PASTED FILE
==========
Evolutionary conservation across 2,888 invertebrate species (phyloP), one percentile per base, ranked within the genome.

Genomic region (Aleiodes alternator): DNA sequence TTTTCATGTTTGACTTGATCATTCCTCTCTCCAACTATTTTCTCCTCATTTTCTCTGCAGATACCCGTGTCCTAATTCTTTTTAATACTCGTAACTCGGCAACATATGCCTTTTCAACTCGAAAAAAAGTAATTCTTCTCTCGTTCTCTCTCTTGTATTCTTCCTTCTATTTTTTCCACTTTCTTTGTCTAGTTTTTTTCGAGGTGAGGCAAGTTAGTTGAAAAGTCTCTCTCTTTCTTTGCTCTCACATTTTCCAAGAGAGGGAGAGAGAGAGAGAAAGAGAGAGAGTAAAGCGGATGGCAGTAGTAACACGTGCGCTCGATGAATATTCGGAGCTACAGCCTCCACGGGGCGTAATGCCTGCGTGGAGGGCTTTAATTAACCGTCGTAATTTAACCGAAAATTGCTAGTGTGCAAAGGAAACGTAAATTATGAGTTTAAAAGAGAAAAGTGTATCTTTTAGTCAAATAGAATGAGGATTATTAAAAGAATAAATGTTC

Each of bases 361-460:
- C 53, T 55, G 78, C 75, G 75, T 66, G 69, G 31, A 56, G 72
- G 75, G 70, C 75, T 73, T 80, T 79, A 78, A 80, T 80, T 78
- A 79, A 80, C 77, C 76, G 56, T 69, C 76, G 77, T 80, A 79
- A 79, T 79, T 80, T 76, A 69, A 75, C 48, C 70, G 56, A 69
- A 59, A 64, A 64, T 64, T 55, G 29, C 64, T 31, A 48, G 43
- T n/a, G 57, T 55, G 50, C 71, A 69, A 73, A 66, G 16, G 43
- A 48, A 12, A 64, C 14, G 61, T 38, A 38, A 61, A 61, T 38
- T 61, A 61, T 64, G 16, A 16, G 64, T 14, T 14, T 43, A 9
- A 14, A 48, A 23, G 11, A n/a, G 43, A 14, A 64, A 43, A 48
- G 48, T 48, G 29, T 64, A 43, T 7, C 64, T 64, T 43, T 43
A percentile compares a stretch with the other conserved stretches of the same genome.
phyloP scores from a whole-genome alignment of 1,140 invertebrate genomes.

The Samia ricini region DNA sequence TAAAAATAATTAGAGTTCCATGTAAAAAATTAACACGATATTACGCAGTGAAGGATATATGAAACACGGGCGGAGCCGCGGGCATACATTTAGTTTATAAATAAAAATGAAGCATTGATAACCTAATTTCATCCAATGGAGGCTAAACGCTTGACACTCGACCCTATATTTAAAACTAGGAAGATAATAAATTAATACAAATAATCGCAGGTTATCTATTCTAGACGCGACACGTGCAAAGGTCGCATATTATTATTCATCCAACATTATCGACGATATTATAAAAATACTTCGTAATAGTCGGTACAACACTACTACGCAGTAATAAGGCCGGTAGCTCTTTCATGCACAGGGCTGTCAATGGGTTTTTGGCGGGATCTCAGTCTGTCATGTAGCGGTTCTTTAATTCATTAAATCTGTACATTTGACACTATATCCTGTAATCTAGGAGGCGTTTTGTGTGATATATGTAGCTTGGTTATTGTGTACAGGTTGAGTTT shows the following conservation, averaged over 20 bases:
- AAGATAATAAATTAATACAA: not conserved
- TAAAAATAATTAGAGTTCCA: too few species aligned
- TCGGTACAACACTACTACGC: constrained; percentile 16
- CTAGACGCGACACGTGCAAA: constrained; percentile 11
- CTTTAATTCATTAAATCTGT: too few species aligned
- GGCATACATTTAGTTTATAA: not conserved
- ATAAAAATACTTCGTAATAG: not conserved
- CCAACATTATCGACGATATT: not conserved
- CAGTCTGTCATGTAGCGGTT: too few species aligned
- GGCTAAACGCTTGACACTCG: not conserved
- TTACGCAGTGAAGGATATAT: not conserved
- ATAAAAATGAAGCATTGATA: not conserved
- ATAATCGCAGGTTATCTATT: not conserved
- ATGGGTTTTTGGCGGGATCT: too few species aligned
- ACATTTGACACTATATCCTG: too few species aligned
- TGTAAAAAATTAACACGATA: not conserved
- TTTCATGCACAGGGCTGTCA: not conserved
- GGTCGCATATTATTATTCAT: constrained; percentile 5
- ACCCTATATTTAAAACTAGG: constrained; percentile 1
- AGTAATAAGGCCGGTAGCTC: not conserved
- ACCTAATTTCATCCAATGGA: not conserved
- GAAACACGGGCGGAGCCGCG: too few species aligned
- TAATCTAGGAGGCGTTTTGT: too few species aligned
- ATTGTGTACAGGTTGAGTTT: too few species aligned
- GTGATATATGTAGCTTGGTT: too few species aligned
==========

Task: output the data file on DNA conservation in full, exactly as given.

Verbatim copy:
Evolutionary conservation across 2,888 invertebrate species (phyloP), one percentile per base, ranked within the genome.

Genomic region (Aleiodes alternator): DNA sequence TTTTCATGTTTGACTTGATCATTCCTCTCTCCAACTATTTTCTCCTCATTTTCTCTGCAGATACCCGTGTCCTAATTCTTTTTAATACTCGTAACTCGGCAACATATGCCTTTTCAACTCGAAAAAAAGTAATTCTTCTCTCGTTCTCTCTCTTGTATTCTTCCTTCTATTTTTTCCACTTTCTTTGTCTAGTTTTTTTCGAGGTGAGGCAAGTTAGTTGAAAAGTCTCTCTCTTTCTTTGCTCTCACATTTTCCAAGAGAGGGAGAGAGAGAGAGAAAGAGAGAGAGTAAAGCGGATGGCAGTAGTAACACGTGCGCTCGATGAATATTCGGAGCTACAGCCTCCACGGGGCGTAATGCCTGCGTGGAGGGCTTTAATTAACCGTCGTAATTTAACCGAAAATTGCTAGTGTGCAAAGGAAACGTAAATTATGAGTTTAAAAGAGAAAAGTGTATCTTTTAGTCAAATAGAATGAGGATTATTAAAAGAATAAATGTTC

Each of bases 361-460:
- C 53, T 55, G 78, C 75, G 75, T 66, G 69, G 31, A 56, G 72
- G 75, G 70, C 75, T 73, T 80, T 79, A 78, A 80, T 80, T 78
- A 79, A 80, C 77, C 76, G 56, T 69, C 76, G 77, T 80, A 79
- A 79, T 79, T 80, T 76, A 69, A 75, C 48, C 70, G 56, A 69
- A 59, A 64, A 64, T 64, T 55, G 29, C 64, T 31, A 48, G 43
- T n/a, G 57, T 55, G 50, C 71, A 69, A 73, A 66, G 16, G 43
- A 48, A 12, A 64, C 14, G 61, T 38, A 38, A 61, A 61, T 38
- T 61, A 61, T 64, G 16, A 16, G 64, T 14, T 14, T 43, A 9
- A 14, A 48, A 23, G 11, A n/a, G 43, A 14, A 64, A 43, A 48
- G 48, T 48, G 29, T 64, A 43, T 7, C 64, T 64, T 43, T 43
A percentile compares a stretch with the other conserved stretches of the same genome.
phyloP scores from a whole-genome alignment of 1,140 invertebrate genomes.

The Samia ricini region DNA sequence TAAAAATAATTAGAGTTCCATGTAAAAAATTAACACGATATTACGCAGTGAAGGATATATGAAACACGGGCGGAGCCGCGGGCATACATTTAGTTTATAAATAAAAATGAAGCATTGATAACCTAATTTCATCCAATGGAGGCTAAACGCTTGACACTCGACCCTATATTTAAAACTAGGAAGATAATAAATTAATACAAATAATCGCAGGTTATCTATTCTAGACGCGACACGTGCAAAGGTCGCATATTATTATTCATCCAACATTATCGACGATATTATAAAAATACTTCGTAATAGTCGGTACAACACTACTACGCAGTAATAAGGCCGGTAGCTCTTTCATGCACAGGGCTGTCAATGGGTTTTTGGCGGGATCTCAGTCTGTCATGTAGCGGTTCTTTAATTCATTAAATCTGTACATTTGACACTATATCCTGTAATCTAGGAGGCGTTTTGTGTGATATATGTAGCTTGGTTATTGTGTACAGGTTGAGTTT shows the following conservation, averaged over 20 bases:
- AAGATAATAAATTAATACAA: not conserved
- TAAAAATAATTAGAGTTCCA: too few species aligned
- TCGGTACAACACTACTACGC: constrained; percentile 16
- CTAGACGCGACACGTGCAAA: constrained; percentile 11
- CTTTAATTCATTAAATCTGT: too few species aligned
- GGCATACATTTAGTTTATAA: not conserved
- ATAAAAATACTTCGTAATAG: not conserved
- CCAACATTATCGACGATATT: not conserved
- CAGTCTGTCATGTAGCGGTT: too few species aligned
- GGCTAAACGCTTGACACTCG: not conserved
- TTACGCAGTGAAGGATATAT: not conserved
- ATAAAAATGAAGCATTGATA: not conserved
- ATAATCGCAGGTTATCTATT: not conserved
- ATGGGTTTTTGGCGGGATCT: too few species aligned
- ACATTTGACACTATATCCTG: too few species aligned
- TGTAAAAAATTAACACGATA: not conserved
- TTTCATGCACAGGGCTGTCA: not conserved
- GGTCGCATATTATTATTCAT: constrained; percentile 5
- ACCCTATATTTAAAACTAGG: constrained; percentile 1
- AGTAATAAGGCCGGTAGCTC: not conserved
- ACCTAATTTCATCCAATGGA: not conserved
- GAAACACGGGCGGAGCCGCG: too few species aligned
- TAATCTAGGAGGCGTTTTGT: too few species aligned
- ATTGTGTACAGGTTGAGTTT: too few species aligned
- GTGATATATGTAGCTTGGTT: too few species aligned